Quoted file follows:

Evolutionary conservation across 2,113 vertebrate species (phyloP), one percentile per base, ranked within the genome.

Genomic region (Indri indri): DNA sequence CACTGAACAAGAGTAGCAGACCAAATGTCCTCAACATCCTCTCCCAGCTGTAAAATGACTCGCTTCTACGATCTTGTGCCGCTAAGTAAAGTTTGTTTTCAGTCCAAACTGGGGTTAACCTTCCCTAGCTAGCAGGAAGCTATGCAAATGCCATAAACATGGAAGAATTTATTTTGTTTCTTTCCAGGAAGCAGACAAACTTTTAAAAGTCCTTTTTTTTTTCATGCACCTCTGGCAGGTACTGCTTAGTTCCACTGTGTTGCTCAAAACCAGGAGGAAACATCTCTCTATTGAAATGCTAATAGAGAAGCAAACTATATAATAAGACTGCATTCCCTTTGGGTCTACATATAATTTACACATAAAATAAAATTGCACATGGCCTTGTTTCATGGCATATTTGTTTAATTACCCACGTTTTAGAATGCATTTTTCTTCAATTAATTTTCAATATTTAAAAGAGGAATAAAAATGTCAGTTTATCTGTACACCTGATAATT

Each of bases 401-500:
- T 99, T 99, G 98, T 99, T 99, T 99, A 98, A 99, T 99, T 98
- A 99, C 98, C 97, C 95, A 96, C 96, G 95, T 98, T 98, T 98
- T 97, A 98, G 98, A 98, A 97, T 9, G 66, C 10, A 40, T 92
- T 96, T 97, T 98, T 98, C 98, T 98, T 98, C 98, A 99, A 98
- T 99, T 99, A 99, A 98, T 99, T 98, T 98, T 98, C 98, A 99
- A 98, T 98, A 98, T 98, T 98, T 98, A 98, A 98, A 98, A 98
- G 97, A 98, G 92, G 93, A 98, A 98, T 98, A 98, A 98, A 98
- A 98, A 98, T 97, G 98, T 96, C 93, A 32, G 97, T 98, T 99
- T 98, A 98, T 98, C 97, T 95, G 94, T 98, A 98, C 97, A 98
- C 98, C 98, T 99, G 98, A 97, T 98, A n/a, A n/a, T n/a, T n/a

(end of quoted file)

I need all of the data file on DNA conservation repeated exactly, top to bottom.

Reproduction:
Evolutionary conservation across 2,113 vertebrate species (phyloP), one percentile per base, ranked within the genome.

Genomic region (Indri indri): DNA sequence CACTGAACAAGAGTAGCAGACCAAATGTCCTCAACATCCTCTCCCAGCTGTAAAATGACTCGCTTCTACGATCTTGTGCCGCTAAGTAAAGTTTGTTTTCAGTCCAAACTGGGGTTAACCTTCCCTAGCTAGCAGGAAGCTATGCAAATGCCATAAACATGGAAGAATTTATTTTGTTTCTTTCCAGGAAGCAGACAAACTTTTAAAAGTCCTTTTTTTTTTCATGCACCTCTGGCAGGTACTGCTTAGTTCCACTGTGTTGCTCAAAACCAGGAGGAAACATCTCTCTATTGAAATGCTAATAGAGAAGCAAACTATATAATAAGACTGCATTCCCTTTGGGTCTACATATAATTTACACATAAAATAAAATTGCACATGGCCTTGTTTCATGGCATATTTGTTTAATTACCCACGTTTTAGAATGCATTTTTCTTCAATTAATTTTCAATATTTAAAAGAGGAATAAAAATGTCAGTTTATCTGTACACCTGATAATT

Each of bases 401-500:
- T 99, T 99, G 98, T 99, T 99, T 99, A 98, A 99, T 99, T 98
- A 99, C 98, C 97, C 95, A 96, C 96, G 95, T 98, T 98, T 98
- T 97, A 98, G 98, A 98, A 97, T 9, G 66, C 10, A 40, T 92
- T 96, T 97, T 98, T 98, C 98, T 98, T 98, C 98, A 99, A 98
- T 99, T 99, A 99, A 98, T 99, T 98, T 98, T 98, C 98, A 99
- A 98, T 98, A 98, T 98, T 98, T 98, A 98, A 98, A 98, A 98
- G 97, A 98, G 92, G 93, A 98, A 98, T 98, A 98, A 98, A 98
- A 98, A 98, T 97, G 98, T 96, C 93, A 32, G 97, T 98, T 99
- T 98, A 98, T 98, C 97, T 95, G 94, T 98, A 98, C 97, A 98
- C 98, C 98, T 99, G 98, A 97, T 98, A n/a, A n/a, T n/a, T n/a